Album Review :: Tim Barry – 40 Miler

“Is Tim Barry the Larry David of the punk scene?”

When the punks go ‘acoustic’, it seems they head down one pre-defined path – they play punk music with an acoustic guitar. Now I’ve no problem with that, but they really stand out when they do something a little more unexpected. For me, Tim Barry is one of the few that veered off the beaten track. The former Avail frontman, swapped the harshness of punk for a, more mellow, country sound. Though he’s certainly not ‘gone soft’.

Well known for his story-telling style, Barry enchants the listener with tales of small towns, friends and adventure. Some of these you might have heard of – references to a couple of characters named Frank and Brian make up the opening to the title track, and there’s even a whole song about, Lucero’s, Todd Beene – and others you won’t. Still, he makes you feel like you’re right there alongside him throughout and you experience a lot and run the emotional gamut when you’re riding with Tim. Driver Pull’ – a song about dealing with life and all its inherent problems – showcases a much sombre side of the Virginia native, whereas ‘Amen’ will have you singing along in no time.

Similarly, ‘Fine Foods Market’ shows Barry at his most satirical. The entire song is a comment on the current ‘scene’, with a particular focus on the falseness of hipsters. It worked as a perfect palette cleanser for all of the more downbeat tracks on the album, and might actually be my favourite. Again it draws on Barry’s own experiences, as he looks back on his life and compares it to what he sees in the youth of today. Though it could come across as slightly curmudgeonly, it is delivered with such style and humor that you can’t help but love it. Is Tim Barry the Larry David of the punk scene?

Such quick changes in tone did tend to stop the record from flowing quite as well as it could have, but this is a minor gripe when you take the quality of the songs into account. The switch from acoustic to electric and back again had a similar effect, but the changes in instrumentation certainly make for a more interesting sonic experience.

Still, there’s no doubt in my mind that 40 Miler is Tim Barry’s best release to date. As with everything he’s put out, the songs are steeped in truth and adventure and provide a fantastic look into the world of a very interesting man. Not only that, but songs like ‘Hobo Lullaby’ have helped establish, in my mind at least, that Barry is one of the best songwriters around today. Though there’s a little bit of filler here and there, on the whole, it’s a pretty fantastic record. It can bring you down, but never fails to pull you back up again. If you like sober thoughts and singalongs, this is the record for you.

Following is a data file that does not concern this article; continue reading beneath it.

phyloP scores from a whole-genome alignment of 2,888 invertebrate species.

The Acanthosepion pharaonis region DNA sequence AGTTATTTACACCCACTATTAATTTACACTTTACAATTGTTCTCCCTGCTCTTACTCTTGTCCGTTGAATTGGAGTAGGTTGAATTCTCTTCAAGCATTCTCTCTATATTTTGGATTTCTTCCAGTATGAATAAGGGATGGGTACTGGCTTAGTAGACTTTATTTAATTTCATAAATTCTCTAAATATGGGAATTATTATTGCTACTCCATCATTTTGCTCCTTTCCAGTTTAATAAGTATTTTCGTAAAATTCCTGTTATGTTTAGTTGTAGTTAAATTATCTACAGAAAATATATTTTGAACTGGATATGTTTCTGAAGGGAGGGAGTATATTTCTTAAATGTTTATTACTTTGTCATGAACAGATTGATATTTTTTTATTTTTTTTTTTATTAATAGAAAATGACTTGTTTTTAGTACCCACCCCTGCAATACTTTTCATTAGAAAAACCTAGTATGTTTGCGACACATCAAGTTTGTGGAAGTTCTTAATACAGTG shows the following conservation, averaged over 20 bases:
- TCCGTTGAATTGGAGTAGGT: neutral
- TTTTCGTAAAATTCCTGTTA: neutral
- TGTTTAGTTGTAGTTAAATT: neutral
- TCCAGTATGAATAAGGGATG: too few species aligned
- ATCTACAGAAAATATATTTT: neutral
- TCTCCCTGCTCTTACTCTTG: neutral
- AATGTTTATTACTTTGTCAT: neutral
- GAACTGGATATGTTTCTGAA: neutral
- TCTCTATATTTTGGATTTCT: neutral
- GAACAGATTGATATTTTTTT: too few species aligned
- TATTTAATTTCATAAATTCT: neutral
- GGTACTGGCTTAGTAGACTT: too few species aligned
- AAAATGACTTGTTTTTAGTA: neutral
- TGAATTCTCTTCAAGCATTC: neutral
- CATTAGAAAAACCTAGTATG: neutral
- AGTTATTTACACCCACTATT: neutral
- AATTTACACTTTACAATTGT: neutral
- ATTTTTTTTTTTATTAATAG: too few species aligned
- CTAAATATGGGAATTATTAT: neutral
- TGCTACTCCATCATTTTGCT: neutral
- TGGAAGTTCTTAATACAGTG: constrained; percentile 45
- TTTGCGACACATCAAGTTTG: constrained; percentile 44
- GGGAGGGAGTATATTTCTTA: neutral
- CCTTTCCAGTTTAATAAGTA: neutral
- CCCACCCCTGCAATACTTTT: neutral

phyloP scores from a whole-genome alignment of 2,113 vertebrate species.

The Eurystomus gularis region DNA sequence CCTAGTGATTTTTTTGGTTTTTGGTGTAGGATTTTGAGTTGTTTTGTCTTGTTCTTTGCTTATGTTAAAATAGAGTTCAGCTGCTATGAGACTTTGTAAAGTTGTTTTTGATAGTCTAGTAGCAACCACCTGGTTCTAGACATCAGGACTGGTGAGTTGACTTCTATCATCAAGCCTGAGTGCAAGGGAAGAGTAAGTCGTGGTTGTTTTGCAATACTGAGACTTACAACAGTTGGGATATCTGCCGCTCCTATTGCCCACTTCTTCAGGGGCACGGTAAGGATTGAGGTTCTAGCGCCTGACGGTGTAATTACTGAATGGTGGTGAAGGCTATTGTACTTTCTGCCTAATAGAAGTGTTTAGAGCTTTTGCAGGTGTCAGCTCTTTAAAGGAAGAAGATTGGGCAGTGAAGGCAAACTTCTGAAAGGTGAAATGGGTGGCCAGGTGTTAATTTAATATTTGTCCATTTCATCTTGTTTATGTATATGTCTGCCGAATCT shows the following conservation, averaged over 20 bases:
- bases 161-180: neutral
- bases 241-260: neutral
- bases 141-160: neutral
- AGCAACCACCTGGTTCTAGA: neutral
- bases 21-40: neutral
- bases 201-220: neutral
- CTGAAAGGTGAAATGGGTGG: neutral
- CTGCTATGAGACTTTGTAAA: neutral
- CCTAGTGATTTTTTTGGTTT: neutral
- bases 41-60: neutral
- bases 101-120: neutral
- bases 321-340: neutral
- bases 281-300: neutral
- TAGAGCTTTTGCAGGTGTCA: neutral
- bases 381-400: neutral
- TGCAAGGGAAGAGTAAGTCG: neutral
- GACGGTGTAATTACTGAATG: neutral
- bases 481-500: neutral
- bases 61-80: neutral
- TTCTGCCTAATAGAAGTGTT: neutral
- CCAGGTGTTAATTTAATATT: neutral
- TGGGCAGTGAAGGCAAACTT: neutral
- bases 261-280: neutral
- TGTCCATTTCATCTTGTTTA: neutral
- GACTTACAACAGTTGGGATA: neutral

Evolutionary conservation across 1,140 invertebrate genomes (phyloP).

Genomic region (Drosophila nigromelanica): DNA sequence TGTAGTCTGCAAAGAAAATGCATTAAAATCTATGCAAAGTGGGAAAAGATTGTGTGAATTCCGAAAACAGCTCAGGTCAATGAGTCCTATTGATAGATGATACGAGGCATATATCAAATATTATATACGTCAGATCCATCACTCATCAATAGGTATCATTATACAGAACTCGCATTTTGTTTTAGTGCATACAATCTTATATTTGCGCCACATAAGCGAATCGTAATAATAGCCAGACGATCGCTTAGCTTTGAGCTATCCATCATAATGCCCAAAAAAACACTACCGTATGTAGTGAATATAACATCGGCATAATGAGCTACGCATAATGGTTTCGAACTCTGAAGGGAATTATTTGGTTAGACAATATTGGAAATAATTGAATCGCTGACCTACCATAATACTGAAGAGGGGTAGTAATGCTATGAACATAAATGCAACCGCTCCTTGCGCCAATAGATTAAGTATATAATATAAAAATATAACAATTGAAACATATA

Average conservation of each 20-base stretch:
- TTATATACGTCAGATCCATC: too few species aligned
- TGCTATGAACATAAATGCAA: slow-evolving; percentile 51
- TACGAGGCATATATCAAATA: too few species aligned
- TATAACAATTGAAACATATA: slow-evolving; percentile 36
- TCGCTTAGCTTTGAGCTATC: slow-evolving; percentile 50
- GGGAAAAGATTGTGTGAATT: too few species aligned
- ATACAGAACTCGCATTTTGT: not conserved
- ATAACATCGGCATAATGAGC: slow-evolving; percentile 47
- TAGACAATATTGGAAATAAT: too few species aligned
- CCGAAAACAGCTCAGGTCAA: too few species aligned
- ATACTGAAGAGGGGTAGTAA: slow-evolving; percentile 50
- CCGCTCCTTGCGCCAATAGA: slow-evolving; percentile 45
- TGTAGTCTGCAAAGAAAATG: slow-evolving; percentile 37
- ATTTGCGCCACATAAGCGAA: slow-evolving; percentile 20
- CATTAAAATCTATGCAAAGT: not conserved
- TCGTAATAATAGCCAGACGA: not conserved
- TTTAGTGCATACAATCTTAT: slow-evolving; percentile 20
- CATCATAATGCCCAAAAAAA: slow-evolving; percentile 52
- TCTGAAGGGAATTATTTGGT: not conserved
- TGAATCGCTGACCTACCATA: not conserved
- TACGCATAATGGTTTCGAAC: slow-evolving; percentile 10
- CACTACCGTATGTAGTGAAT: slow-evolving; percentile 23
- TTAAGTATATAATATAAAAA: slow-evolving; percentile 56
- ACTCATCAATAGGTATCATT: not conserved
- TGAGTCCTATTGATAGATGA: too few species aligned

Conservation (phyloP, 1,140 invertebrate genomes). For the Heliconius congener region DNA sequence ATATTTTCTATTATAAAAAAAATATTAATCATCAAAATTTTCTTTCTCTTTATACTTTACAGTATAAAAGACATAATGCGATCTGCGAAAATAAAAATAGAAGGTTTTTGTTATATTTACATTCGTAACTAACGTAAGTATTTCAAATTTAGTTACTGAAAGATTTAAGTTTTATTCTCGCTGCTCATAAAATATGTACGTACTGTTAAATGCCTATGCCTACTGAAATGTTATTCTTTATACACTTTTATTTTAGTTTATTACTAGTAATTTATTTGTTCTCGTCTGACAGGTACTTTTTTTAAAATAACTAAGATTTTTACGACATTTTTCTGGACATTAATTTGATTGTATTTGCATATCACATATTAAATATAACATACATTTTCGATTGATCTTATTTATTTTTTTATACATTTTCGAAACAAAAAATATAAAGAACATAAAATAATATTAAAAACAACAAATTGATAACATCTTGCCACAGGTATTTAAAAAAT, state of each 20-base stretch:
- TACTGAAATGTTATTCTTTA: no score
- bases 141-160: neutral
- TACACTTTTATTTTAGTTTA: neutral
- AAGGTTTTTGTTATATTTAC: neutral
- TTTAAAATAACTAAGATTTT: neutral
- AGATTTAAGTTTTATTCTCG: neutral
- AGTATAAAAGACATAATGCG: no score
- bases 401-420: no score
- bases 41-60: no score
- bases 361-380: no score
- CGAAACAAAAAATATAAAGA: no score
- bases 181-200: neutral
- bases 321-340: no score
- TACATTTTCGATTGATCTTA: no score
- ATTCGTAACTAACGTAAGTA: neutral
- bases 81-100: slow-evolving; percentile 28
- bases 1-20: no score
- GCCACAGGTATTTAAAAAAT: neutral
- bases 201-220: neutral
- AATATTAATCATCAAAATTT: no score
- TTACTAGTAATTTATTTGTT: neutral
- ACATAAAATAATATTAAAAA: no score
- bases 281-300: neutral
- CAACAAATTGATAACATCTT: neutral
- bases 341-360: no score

Gig Review :: Frank Turner – Wembley Arena – 13/04/12

© Ben Morse 2012

“Even with the size of the place and all the pomp and circumstance, one thing remained the same. It still felt like a Frank Turner show.”

When I saw Frank play the Manchester Apollo last year I wondered how much bigger he could possibly get. The first time I saw the guy play was in front of 800 people, so to see him play to a crowd the size of the Apollo’s was a little mental. So you can imagine how it was seeing him on stage at Wembley arena. This wasn’t just Wembley Arena either, it was a sold out Wembley Arena. Crazy.

Just walking into that behemoth of an arena was insane. This place would soon have eleven-thousand people in it in a few hours and, honestly, that’s a pretty scary thought. Thankfully, it wasn’t too long before we had our first act on stage – Beans On Toast. For those who don’t know, Beans On Toast is a folk singer from Essex. His voice is really fucked up and all his songs are really simple (but in a good way). The fact he was performing at Wembley had to be some kind of awesome in-joke, but that doesn’t mean he wasn’t brilliant. After opening with a brand new song, he brought on Bobby Banjo – his banjo player, would you believe? – and they blasted out a few of Beans’ more well known tunes. Well, when I say “blasted out”, I mean they just about got through them.

As is a custom at a Beans On Toast gig, the songs aren’t always played in full and, on occasion, aren’t even played correctly. This is exactly what we were treated to, with Beans even asking the crowd to stop clapping along with songs because he couldn’t concentrate. In between songs he told stories and chatted about what certain songs meant, whilst checking his watch to make sure he didn’t over run the twenty minutes he’d been allocated. Having closed his set, Beans was met with an amazing response from the ever expanding crowd. This prompted him to crowd surf to the back of the arena. It was a great way to open the show and an even better way for Beans to close his set. Though finding later out he’d been chucked out for crowd surfing was the icing on the cake.

Dan Le Sac vs Scroobius pip continued the show and, whilst they’re good performers, I don’t think they really fit in with the rest of the Wembley experience. Granted, this was my first exposure to the hip-hop duo, but I found it really hard to get into. With that said, I seemed to be in the minority as they went down really well. Perhaps I should have swotted up beforehand?